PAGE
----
Lloyd Austin, Avril Haines and Janet Yellen Make History Being Confirmed for Biden’s Cabinet
The three senior officials are the first Cabinet-level confirmations in a spate of history-making nominees in Joe Biden's administration
Several of President Joe Biden's Cabinet or Cabinet-level choices made history with their confirmations, days into his new administration.
Janet Yellen was confirmed as the first female treasury secretary on Monday, days after the Senate confirmations of Avril Haines, the first woman to serve as director of national intelligence, and retired four-star Gen. Lloyd Austin as the first Black secretary of Defense.
Monday's 84-to-15 vote marked the sixth time Yellen, 74, has been confirmed by the Senate. She was previously the first woman to chair the Federal Reserve.
Yellen takes over the Treasury Department at a precarious economic time to the nation, amid the novel coronavirus pandemic which has led to a spike in unemployment and business closures brought on by shutdowns to slow the spread.
She has previously expressed her hope that Biden "acts big" on the next round of coronavirus relief, arguing that the benefits to stimulating the economy outweighs the risks of the burden to the national debt.
Haines, 51, was formerly the first woman to hold the title of deputy director of the CIA and was the first of Biden's cabinet picks to be confirmed last week, in an 84-to-10 vote.
Haines, who will lead an agency that coordinates all of the 17 organizations that comprise the country's intelligence community, alluded to the Trump administration's fractured relationship with those same officials in her earlier confirmation hearing. She said then: "When it comes to intelligence, there is simply no place for politics, ever."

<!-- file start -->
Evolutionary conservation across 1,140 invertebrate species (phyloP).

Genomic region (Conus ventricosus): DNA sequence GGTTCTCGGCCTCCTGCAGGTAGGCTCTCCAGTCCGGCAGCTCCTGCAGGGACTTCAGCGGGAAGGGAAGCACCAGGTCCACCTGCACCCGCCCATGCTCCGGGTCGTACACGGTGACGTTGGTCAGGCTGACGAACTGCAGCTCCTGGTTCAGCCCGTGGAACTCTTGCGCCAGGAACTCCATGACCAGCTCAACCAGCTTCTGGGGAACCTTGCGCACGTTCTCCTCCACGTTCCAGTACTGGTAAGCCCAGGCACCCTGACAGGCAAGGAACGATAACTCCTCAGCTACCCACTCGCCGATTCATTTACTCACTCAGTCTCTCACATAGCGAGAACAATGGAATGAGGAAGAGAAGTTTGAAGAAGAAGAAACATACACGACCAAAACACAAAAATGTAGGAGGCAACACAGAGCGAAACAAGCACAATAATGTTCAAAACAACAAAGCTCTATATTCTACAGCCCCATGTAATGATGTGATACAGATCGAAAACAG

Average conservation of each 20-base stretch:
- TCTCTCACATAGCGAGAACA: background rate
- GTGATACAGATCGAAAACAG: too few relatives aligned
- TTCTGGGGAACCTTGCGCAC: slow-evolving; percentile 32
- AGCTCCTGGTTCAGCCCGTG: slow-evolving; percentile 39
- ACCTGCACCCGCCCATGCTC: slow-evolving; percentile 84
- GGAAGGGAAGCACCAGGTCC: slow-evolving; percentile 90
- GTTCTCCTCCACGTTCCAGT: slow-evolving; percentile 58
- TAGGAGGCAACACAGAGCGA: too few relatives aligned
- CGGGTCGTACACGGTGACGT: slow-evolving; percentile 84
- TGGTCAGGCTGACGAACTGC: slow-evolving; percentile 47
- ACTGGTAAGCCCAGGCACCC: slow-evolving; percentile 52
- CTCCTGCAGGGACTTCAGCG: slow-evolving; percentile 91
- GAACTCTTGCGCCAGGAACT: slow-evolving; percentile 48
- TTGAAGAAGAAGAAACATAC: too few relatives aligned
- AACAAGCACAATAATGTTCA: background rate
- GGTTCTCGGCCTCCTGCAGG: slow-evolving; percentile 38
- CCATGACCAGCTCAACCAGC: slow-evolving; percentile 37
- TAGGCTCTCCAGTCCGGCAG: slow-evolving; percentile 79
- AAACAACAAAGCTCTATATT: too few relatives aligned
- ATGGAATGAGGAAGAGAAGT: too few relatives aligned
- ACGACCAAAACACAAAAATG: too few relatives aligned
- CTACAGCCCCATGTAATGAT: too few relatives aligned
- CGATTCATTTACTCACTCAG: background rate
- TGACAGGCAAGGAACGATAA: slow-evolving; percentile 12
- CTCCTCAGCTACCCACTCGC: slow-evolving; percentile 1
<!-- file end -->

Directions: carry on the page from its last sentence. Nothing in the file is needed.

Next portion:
Austin, 67, was confirmed Friday in a speedy process that ended in a 93-to-two vote, despite some controversy surrounding his nomination given his prior military service.
To confirm Austin, who retired from active duty in 2016, Congress had to waive a law barring former military officers from becoming defense secretary within seven years of active duty — a rule meant to enforce civilian control over America's armed forces.
Former President Donald Trump also asked Congress to waive that same law for his first nominee for defense secretary: retired Marine Gen. James Mattis.
In a December op-ed for The Atlantic, elaborating on his nomination of Austin for defense secretary, Biden wrote that the retired general was a "true and tested soldier" whose confirmation would be "another milestone in a barrier-breaking career dedicated to keeping the American people secure."
Austin, Haines and Yellen have all since been sworn into their roles.
Biden, 78, is history-making himself, as the oldest U.S. president. His vice president, Kamala Harris, is the first woman and first Black and Asian person to hold her office.
Other firsts in Biden's Cabinet, if confirmed, include Xavier Becerra, who would become the first Latino to lead the Department of Health and Human Services; Pete Buttigieg, who would be the first publicly LGBTQ Cabinet secretary; and Deb Haaland, the nominee for interior secretary, who would be the first Native American to lead the department.